Meat temps when done - BBQ Central

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Old 06-17-2005, 09:18 PM   #1
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At those specified temps. Pork? huh? How many years ago was it? Trichinosis (sp?) has been a non-issue for years. The parasites and bacteria die at those temps, the key is not to let it drop below 140 after it is cooked so they can grow back.
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Old 06-17-2005, 09:28 PM   #2
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I think you want to move it past 140 on the way up quickly too...or at least not let it hang out in the 140s for a long time...if you take a butt off at 170 internal you will be VERY disappointed with your end result! 190-195 or higher will yield a more tender product.

A lot of those temps are out-dated, I think?
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Old 06-17-2005, 11:10 PM   #3
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Quote:
I know I am going to the extreme, but when you've been taken to the extreme, pushed over the edge and pulled back up, it's easier to revist.
I'll say!

First, I'm glad she's okay. She is, right?

The temps are outdated as Greg suggests, but they are still commonly quoted--it's the cover-your-ass approach to cooking meat that is still advocated by those who want to be sure they're not blamed if something--however rare--happens.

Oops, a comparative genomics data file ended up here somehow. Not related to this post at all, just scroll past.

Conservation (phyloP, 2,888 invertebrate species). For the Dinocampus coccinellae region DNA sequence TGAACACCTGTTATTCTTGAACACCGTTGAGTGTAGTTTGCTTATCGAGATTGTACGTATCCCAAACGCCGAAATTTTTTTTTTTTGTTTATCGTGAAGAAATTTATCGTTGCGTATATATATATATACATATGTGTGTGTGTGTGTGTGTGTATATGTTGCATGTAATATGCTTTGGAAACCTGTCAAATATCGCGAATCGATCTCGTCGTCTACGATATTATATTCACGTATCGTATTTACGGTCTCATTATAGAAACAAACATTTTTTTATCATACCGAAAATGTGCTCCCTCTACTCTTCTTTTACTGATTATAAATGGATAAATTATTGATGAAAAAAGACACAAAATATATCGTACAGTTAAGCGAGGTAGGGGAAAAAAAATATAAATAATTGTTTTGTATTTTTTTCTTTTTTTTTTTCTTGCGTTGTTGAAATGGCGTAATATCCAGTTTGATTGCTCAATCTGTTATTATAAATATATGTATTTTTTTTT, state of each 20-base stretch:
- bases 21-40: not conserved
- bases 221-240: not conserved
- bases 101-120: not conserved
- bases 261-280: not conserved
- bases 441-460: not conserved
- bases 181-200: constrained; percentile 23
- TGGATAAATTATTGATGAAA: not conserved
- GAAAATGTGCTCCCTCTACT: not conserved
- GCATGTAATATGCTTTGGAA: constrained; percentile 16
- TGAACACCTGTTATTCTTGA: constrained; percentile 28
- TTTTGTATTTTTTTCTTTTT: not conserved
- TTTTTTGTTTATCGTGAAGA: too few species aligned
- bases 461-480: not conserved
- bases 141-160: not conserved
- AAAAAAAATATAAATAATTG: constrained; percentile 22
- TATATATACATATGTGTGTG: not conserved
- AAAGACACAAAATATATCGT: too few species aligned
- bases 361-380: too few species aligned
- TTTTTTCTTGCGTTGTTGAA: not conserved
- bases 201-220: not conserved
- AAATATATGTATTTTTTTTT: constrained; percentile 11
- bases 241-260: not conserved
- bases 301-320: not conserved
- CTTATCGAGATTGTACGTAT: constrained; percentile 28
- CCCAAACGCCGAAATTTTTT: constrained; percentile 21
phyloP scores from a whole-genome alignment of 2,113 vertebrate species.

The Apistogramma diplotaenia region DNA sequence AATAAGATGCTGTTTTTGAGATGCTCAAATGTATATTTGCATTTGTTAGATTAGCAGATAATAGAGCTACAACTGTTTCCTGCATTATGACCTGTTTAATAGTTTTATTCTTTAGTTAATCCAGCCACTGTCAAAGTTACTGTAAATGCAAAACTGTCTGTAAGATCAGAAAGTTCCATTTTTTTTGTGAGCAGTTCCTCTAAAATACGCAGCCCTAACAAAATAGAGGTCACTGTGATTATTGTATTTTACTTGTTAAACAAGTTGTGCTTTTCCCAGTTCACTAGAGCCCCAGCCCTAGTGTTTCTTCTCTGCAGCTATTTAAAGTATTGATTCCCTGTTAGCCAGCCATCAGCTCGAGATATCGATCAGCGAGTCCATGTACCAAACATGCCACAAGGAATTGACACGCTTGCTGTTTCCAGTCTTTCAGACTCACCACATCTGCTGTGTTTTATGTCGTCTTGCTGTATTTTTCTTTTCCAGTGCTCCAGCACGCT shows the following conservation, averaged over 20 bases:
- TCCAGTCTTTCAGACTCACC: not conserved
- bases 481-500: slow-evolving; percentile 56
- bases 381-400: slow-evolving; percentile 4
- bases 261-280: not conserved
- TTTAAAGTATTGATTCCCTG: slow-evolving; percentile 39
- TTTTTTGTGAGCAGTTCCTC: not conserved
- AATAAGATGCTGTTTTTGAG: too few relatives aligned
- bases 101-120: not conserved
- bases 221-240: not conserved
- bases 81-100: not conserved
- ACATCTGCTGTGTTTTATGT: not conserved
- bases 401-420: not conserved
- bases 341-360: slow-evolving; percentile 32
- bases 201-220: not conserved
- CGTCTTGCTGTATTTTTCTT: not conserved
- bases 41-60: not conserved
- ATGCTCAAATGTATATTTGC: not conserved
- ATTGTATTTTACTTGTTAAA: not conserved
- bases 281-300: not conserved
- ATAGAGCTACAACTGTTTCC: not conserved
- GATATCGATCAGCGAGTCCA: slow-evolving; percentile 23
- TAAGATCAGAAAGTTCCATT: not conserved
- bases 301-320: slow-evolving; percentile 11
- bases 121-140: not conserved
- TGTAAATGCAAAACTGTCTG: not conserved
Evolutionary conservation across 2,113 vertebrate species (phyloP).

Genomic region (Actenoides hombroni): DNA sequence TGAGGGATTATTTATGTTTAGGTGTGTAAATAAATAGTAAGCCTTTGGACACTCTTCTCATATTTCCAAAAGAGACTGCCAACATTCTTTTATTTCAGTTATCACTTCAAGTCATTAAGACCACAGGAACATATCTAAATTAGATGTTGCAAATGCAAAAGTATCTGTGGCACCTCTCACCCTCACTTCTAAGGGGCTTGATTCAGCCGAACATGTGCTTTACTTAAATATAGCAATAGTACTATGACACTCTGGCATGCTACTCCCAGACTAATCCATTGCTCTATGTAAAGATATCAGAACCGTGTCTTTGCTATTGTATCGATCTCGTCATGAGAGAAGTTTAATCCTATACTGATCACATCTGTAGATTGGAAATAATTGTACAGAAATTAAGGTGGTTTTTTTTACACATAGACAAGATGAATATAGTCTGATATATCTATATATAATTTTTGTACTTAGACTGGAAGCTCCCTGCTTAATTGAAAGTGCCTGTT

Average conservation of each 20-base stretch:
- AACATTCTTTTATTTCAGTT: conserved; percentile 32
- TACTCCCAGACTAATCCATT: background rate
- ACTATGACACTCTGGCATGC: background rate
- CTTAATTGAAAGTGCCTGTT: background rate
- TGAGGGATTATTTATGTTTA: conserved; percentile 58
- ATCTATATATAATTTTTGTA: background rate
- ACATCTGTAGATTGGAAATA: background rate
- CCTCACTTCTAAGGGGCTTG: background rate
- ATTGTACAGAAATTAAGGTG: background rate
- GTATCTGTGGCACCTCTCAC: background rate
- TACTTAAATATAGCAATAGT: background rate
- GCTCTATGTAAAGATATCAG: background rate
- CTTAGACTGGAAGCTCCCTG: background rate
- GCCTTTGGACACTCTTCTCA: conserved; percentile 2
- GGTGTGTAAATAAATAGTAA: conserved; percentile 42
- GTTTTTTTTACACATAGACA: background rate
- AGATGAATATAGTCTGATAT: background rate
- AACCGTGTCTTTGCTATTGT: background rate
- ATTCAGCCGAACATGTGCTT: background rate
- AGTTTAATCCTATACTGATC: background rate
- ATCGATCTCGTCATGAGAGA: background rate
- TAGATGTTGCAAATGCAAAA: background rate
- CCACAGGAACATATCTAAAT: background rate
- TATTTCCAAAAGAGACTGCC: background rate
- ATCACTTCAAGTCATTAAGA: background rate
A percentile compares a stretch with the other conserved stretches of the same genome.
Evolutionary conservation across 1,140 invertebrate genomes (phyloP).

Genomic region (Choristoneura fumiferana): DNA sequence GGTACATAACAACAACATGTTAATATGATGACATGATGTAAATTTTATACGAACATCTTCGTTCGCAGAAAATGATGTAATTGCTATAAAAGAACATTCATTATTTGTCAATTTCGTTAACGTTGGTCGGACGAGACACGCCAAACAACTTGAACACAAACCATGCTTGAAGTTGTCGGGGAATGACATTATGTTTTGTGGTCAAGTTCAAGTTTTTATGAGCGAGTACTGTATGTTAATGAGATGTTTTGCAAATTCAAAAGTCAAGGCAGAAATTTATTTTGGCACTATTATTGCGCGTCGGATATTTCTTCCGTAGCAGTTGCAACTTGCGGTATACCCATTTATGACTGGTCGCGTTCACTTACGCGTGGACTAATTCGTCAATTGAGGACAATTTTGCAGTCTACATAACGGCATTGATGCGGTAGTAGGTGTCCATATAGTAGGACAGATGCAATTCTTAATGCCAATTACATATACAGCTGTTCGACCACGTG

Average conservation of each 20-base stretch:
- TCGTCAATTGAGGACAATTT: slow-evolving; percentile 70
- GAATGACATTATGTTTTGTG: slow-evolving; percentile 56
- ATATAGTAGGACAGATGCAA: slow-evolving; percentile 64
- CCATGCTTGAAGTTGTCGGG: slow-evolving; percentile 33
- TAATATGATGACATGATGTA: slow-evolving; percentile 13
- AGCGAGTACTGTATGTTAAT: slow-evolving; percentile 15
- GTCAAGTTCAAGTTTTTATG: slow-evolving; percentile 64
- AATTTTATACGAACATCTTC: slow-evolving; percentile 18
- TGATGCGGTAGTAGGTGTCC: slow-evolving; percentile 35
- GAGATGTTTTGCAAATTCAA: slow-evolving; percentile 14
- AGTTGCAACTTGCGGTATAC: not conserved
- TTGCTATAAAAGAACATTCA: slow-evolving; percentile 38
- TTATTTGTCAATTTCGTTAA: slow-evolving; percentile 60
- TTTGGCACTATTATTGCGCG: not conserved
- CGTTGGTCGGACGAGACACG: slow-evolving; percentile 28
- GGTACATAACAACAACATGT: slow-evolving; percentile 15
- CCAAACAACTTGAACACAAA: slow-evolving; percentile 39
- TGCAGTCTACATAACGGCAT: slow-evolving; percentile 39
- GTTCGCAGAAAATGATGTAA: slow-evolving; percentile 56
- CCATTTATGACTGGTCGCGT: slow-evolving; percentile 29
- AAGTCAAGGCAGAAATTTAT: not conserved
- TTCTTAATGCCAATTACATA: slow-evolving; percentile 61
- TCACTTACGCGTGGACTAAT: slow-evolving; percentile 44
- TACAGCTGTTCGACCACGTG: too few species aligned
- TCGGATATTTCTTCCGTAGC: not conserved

Moving on: Trichina in pigs (and hence trichinosis in humans) is extremely rare in the US and other developed countries and has been for some time. Regardless, trichina are killed at 137. Because of the MRI results and their subsequent questions, it is likely the doctors suspected neurocysticercosis (although I'm not sure why they'd go there first). Neurocysticercosis is a form of cysticercosis which manifests in the brain or in the central nervous system (cysticercosis manifests outside the intestinal tract) and is caused by a tapeworm from the genus taenia found in pork and beef (the infection, if it manifests in the intestinal tract is called taeniasis). It, like trichinosis, is quite rare in developed countries but, unfortunately, is not rare in undeveloped and developing countries. Poor sanitation, poor waste disposal, poor animal husbandry, etc., keeps it more common elsewhere. Larval cysts in pork and beef that cause these infections are killed by temps of 150 or if frozen for at least 12 hours.

Bacteria are another issue. Bacteria do not reside inside meat, they can grow on the surface at prolonged temps of 40-140 degrees. It is the surface temp of the meat that is the concern when it comes to bacterial issues and bacteria can multiply if the meat is held too long between these temps. The bacteria produce toxins. Though the bacteria will be killed with a subsequent temp rise above 140 the toxins will not be neutralized--even at temps higher than 500.

Caveat: Though this applies to surface conditions it can apply to meat where the interior was formerly the exterior, as in ground beef or other ground meats. It can also apply to where the surface might be pushed into the interior, such as with injecting or cutting slits in a roast to insert herbs or garlic. Proper food handling and procedures (using a cold injection mix, for example) can prevent problems from arising.

I cook steaks to rare--120; lean pork to med-well--147-150, lamb to 126-135 depending on the cut; most fowl 160 breast, 175 thigh.

When I travel in developing countries it's a whole nother thing.[/i]
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Old 06-17-2005, 11:15 PM   #4